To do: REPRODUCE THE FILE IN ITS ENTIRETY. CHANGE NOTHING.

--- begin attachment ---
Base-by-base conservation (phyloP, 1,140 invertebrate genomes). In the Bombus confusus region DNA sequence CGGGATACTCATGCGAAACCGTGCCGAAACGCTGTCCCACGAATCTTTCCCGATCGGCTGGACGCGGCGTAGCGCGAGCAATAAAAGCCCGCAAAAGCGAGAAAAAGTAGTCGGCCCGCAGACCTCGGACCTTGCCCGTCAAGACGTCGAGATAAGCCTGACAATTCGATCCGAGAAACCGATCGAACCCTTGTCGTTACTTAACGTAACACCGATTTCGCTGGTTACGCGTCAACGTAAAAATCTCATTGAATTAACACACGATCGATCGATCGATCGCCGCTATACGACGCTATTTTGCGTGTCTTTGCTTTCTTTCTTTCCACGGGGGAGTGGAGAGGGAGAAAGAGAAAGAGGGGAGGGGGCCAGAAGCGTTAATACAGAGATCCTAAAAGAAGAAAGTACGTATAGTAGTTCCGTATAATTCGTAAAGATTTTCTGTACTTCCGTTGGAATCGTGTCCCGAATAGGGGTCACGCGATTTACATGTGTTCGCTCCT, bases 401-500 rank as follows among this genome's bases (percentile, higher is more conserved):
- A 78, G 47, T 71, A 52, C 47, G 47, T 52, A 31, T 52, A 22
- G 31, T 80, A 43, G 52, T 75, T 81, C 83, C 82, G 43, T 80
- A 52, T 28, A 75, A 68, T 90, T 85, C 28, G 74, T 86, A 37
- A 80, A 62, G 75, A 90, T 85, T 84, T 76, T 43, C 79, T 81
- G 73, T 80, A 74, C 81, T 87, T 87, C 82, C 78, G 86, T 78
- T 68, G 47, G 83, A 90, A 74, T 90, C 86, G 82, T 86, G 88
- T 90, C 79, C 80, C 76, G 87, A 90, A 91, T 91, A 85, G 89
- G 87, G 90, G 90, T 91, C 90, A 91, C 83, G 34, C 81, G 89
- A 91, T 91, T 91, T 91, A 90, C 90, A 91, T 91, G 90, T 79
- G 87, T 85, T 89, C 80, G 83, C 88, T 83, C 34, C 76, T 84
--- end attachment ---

Base-by-base conservation (phyloP, 1,140 invertebrate genomes). In the Bombus confusus region DNA sequence CGGGATACTCATGCGAAACCGTGCCGAAACGCTGTCCCACGAATCTTTCCCGATCGGCTGGACGCGGCGTAGCGCGAGCAATAAAAGCCCGCAAAAGCGAGAAAAAGTAGTCGGCCCGCAGACCTCGGACCTTGCCCGTCAAGACGTCGAGATAAGCCTGACAATTCGATCCGAGAAACCGATCGAACCCTTGTCGTTACTTAACGTAACACCGATTTCGCTGGTTACGCGTCAACGTAAAAATCTCATTGAATTAACACACGATCGATCGATCGATCGCCGCTATACGACGCTATTTTGCGTGTCTTTGCTTTCTTTCTTTCCACGGGGGAGTGGAGAGGGAGAAAGAGAAAGAGGGGAGGGGGCCAGAAGCGTTAATACAGAGATCCTAAAAGAAGAAAGTACGTATAGTAGTTCCGTATAATTCGTAAAGATTTTCTGTACTTCCGTTGGAATCGTGTCCCGAATAGGGGTCACGCGATTTACATGTGTTCGCTCCT, bases 401-500 rank as follows among this genome's bases (percentile, higher is more conserved):
- A 78, G 47, T 71, A 52, C 47, G 47, T 52, A 31, T 52, A 22
- G 31, T 80, A 43, G 52, T 75, T 81, C 83, C 82, G 43, T 80
- A 52, T 28, A 75, A 68, T 90, T 85, C 28, G 74, T 86, A 37
- A 80, A 62, G 75, A 90, T 85, T 84, T 76, T 43, C 79, T 81
- G 73, T 80, A 74, C 81, T 87, T 87, C 82, C 78, G 86, T 78
- T 68, G 47, G 83, A 90, A 74, T 90, C 86, G 82, T 86, G 88
- T 90, C 79, C 80, C 76, G 87, A 90, A 91, T 91, A 85, G 89
- G 87, G 90, G 90, T 91, C 90, A 91, C 83, G 34, C 81, G 89
- A 91, T 91, T 91, T 91, A 90, C 90, A 91, T 91, G 90, T 79
- G 87, T 85, T 89, C 80, G 83, C 88, T 83, C 34, C 76, T 84